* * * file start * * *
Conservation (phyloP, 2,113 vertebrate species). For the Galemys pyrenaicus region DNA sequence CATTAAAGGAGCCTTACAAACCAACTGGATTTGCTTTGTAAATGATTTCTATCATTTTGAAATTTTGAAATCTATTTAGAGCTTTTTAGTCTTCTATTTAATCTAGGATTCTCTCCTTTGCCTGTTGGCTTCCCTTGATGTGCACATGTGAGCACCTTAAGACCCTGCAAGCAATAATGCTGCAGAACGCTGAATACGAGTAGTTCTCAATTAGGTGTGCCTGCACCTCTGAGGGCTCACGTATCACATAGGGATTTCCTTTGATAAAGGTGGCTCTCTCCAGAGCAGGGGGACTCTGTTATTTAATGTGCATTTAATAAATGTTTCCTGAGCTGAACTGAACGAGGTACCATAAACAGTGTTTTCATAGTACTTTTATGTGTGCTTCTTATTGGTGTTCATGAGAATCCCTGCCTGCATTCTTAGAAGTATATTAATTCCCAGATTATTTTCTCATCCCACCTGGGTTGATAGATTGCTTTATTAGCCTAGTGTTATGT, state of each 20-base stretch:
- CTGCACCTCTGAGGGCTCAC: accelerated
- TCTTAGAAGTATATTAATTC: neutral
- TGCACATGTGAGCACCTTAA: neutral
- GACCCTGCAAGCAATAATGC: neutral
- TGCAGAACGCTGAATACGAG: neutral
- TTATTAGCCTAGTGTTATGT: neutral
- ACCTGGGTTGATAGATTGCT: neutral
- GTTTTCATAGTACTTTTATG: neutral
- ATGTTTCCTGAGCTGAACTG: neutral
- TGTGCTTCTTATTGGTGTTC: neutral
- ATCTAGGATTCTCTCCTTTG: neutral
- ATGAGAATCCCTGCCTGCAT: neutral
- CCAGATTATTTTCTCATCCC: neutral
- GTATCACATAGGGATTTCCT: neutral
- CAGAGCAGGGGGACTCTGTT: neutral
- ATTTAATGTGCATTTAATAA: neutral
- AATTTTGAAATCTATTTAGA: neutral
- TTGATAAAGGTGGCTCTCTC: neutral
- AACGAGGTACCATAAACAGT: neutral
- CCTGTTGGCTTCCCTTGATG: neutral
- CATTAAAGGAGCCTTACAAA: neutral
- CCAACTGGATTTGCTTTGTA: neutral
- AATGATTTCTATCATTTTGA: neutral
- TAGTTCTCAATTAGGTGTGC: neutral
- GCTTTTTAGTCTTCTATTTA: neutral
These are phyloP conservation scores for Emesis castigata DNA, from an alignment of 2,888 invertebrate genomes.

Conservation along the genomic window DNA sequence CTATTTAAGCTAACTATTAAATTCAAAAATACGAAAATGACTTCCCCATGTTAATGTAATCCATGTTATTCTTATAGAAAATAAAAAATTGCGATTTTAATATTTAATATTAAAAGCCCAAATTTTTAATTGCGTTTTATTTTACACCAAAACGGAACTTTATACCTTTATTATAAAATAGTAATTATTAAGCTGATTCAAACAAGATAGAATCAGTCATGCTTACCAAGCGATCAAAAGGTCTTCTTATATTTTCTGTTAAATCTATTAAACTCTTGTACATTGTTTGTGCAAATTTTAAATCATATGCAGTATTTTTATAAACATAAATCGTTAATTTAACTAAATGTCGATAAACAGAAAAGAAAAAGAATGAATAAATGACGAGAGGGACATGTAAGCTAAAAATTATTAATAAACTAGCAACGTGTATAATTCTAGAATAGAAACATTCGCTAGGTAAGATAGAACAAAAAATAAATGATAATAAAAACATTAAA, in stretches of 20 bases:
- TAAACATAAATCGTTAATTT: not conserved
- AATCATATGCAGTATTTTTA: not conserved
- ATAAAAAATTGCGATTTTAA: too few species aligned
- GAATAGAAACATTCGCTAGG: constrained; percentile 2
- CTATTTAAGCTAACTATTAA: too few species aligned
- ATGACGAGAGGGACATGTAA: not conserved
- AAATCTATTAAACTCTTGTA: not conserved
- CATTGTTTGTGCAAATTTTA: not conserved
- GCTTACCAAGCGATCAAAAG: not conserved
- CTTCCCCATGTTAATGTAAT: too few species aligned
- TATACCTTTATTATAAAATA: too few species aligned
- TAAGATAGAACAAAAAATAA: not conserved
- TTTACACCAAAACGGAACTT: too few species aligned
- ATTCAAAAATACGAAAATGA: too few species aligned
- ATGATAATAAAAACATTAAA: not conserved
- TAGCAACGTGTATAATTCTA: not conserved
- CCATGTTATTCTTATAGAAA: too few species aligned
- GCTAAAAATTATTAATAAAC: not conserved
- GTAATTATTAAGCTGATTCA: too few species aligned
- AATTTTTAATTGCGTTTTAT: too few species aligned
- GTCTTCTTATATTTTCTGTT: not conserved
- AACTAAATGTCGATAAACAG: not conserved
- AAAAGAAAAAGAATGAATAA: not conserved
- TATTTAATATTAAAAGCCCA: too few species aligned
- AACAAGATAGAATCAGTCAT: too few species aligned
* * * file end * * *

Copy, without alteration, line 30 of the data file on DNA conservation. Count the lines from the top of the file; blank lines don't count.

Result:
- AATCATATGCAGTATTTTTA: not conserved